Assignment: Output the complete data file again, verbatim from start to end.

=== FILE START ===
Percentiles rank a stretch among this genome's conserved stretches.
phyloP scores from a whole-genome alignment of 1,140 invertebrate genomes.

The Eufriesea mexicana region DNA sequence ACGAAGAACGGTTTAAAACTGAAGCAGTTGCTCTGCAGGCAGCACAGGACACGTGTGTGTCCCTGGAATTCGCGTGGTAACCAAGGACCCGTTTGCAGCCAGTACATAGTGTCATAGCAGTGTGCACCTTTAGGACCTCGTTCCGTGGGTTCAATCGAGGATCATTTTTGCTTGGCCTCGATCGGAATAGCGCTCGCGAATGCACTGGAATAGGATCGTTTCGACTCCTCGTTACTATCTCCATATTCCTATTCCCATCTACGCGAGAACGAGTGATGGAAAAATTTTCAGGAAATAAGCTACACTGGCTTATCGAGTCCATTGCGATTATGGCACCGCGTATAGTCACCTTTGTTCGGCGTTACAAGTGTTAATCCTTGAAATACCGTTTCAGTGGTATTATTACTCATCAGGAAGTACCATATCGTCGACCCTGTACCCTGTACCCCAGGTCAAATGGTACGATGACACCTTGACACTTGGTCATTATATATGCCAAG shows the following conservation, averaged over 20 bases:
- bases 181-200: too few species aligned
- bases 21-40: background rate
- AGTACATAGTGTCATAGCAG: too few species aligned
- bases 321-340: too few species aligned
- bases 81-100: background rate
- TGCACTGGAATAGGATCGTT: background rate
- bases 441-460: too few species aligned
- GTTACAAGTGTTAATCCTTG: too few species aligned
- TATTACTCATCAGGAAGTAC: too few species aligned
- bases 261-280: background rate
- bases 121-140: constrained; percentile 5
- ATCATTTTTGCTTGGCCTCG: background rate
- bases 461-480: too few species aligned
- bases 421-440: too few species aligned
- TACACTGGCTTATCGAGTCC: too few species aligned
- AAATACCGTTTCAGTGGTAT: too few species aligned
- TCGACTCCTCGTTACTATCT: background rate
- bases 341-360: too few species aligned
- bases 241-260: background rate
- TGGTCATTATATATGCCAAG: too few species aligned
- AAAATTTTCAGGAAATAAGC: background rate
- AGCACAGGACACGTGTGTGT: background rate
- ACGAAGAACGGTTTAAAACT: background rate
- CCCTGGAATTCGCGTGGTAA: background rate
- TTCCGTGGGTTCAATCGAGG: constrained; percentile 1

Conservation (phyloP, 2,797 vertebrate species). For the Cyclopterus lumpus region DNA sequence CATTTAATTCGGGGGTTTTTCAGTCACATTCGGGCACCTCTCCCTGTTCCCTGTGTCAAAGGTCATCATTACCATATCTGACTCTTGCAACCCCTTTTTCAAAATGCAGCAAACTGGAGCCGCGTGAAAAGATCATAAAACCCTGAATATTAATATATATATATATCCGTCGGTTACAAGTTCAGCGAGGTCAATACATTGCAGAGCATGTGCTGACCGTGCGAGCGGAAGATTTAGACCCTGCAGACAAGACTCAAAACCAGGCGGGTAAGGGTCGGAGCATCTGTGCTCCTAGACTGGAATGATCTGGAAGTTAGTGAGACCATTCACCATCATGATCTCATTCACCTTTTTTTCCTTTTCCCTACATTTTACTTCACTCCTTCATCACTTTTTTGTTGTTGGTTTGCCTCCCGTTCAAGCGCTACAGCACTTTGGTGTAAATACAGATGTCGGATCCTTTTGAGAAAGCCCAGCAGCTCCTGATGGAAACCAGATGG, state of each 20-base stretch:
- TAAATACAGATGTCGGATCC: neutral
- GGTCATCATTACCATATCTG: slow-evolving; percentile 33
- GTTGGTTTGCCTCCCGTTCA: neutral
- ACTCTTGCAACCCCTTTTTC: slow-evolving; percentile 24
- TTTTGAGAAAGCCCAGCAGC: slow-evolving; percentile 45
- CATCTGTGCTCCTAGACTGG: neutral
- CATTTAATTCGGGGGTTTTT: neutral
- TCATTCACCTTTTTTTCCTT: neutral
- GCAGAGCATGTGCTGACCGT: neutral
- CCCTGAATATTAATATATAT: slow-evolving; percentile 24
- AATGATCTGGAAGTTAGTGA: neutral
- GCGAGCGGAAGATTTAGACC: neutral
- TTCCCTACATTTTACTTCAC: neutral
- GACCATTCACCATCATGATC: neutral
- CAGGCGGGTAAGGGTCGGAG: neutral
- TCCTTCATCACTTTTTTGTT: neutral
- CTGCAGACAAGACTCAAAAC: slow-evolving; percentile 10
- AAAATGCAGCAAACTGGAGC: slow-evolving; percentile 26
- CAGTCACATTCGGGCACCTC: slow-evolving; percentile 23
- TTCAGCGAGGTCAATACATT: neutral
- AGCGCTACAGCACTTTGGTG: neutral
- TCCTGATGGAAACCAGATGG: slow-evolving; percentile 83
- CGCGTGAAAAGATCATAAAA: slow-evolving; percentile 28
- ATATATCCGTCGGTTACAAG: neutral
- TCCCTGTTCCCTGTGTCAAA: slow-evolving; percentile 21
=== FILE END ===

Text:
Percentiles rank a stretch among this genome's conserved stretches.
phyloP scores from a whole-genome alignment of 1,140 invertebrate genomes.

The Eufriesea mexicana region DNA sequence ACGAAGAACGGTTTAAAACTGAAGCAGTTGCTCTGCAGGCAGCACAGGACACGTGTGTGTCCCTGGAATTCGCGTGGTAACCAAGGACCCGTTTGCAGCCAGTACATAGTGTCATAGCAGTGTGCACCTTTAGGACCTCGTTCCGTGGGTTCAATCGAGGATCATTTTTGCTTGGCCTCGATCGGAATAGCGCTCGCGAATGCACTGGAATAGGATCGTTTCGACTCCTCGTTACTATCTCCATATTCCTATTCCCATCTACGCGAGAACGAGTGATGGAAAAATTTTCAGGAAATAAGCTACACTGGCTTATCGAGTCCATTGCGATTATGGCACCGCGTATAGTCACCTTTGTTCGGCGTTACAAGTGTTAATCCTTGAAATACCGTTTCAGTGGTATTATTACTCATCAGGAAGTACCATATCGTCGACCCTGTACCCTGTACCCCAGGTCAAATGGTACGATGACACCTTGACACTTGGTCATTATATATGCCAAG shows the following conservation, averaged over 20 bases:
- bases 181-200: too few species aligned
- bases 21-40: background rate
- AGTACATAGTGTCATAGCAG: too few species aligned
- bases 321-340: too few species aligned
- bases 81-100: background rate
- TGCACTGGAATAGGATCGTT: background rate
- bases 441-460: too few species aligned
- GTTACAAGTGTTAATCCTTG: too few species aligned
- TATTACTCATCAGGAAGTAC: too few species aligned
- bases 261-280: background rate
- bases 121-140: constrained; percentile 5
- ATCATTTTTGCTTGGCCTCG: background rate
- bases 461-480: too few species aligned
- bases 421-440: too few species aligned
- TACACTGGCTTATCGAGTCC: too few species aligned
- AAATACCGTTTCAGTGGTAT: too few species aligned
- TCGACTCCTCGTTACTATCT: background rate
- bases 341-360: too few species aligned
- bases 241-260: background rate
- TGGTCATTATATATGCCAAG: too few species aligned
- AAAATTTTCAGGAAATAAGC: background rate
- AGCACAGGACACGTGTGTGT: background rate
- ACGAAGAACGGTTTAAAACT: background rate
- CCCTGGAATTCGCGTGGTAA: background rate
- TTCCGTGGGTTCAATCGAGG: constrained; percentile 1

Conservation (phyloP, 2,797 vertebrate species). For the Cyclopterus lumpus region DNA sequence CATTTAATTCGGGGGTTTTTCAGTCACATTCGGGCACCTCTCCCTGTTCCCTGTGTCAAAGGTCATCATTACCATATCTGACTCTTGCAACCCCTTTTTCAAAATGCAGCAAACTGGAGCCGCGTGAAAAGATCATAAAACCCTGAATATTAATATATATATATATCCGTCGGTTACAAGTTCAGCGAGGTCAATACATTGCAGAGCATGTGCTGACCGTGCGAGCGGAAGATTTAGACCCTGCAGACAAGACTCAAAACCAGGCGGGTAAGGGTCGGAGCATCTGTGCTCCTAGACTGGAATGATCTGGAAGTTAGTGAGACCATTCACCATCATGATCTCATTCACCTTTTTTTCCTTTTCCCTACATTTTACTTCACTCCTTCATCACTTTTTTGTTGTTGGTTTGCCTCCCGTTCAAGCGCTACAGCACTTTGGTGTAAATACAGATGTCGGATCCTTTTGAGAAAGCCCAGCAGCTCCTGATGGAAACCAGATGG, state of each 20-base stretch:
- TAAATACAGATGTCGGATCC: neutral
- GGTCATCATTACCATATCTG: slow-evolving; percentile 33
- GTTGGTTTGCCTCCCGTTCA: neutral
- ACTCTTGCAACCCCTTTTTC: slow-evolving; percentile 24
- TTTTGAGAAAGCCCAGCAGC: slow-evolving; percentile 45
- CATCTGTGCTCCTAGACTGG: neutral
- CATTTAATTCGGGGGTTTTT: neutral
- TCATTCACCTTTTTTTCCTT: neutral
- GCAGAGCATGTGCTGACCGT: neutral
- CCCTGAATATTAATATATAT: slow-evolving; percentile 24
- AATGATCTGGAAGTTAGTGA: neutral
- GCGAGCGGAAGATTTAGACC: neutral
- TTCCCTACATTTTACTTCAC: neutral
- GACCATTCACCATCATGATC: neutral
- CAGGCGGGTAAGGGTCGGAG: neutral
- TCCTTCATCACTTTTTTGTT: neutral
- CTGCAGACAAGACTCAAAAC: slow-evolving; percentile 10
- AAAATGCAGCAAACTGGAGC: slow-evolving; percentile 26
- CAGTCACATTCGGGCACCTC: slow-evolving; percentile 23
- TTCAGCGAGGTCAATACATT: neutral
- AGCGCTACAGCACTTTGGTG: neutral
- TCCTGATGGAAACCAGATGG: slow-evolving; percentile 83
- CGCGTGAAAAGATCATAAAA: slow-evolving; percentile 28
- ATATATCCGTCGGTTACAAG: neutral
- TCCCTGTTCCCTGTGTCAAA: slow-evolving; percentile 21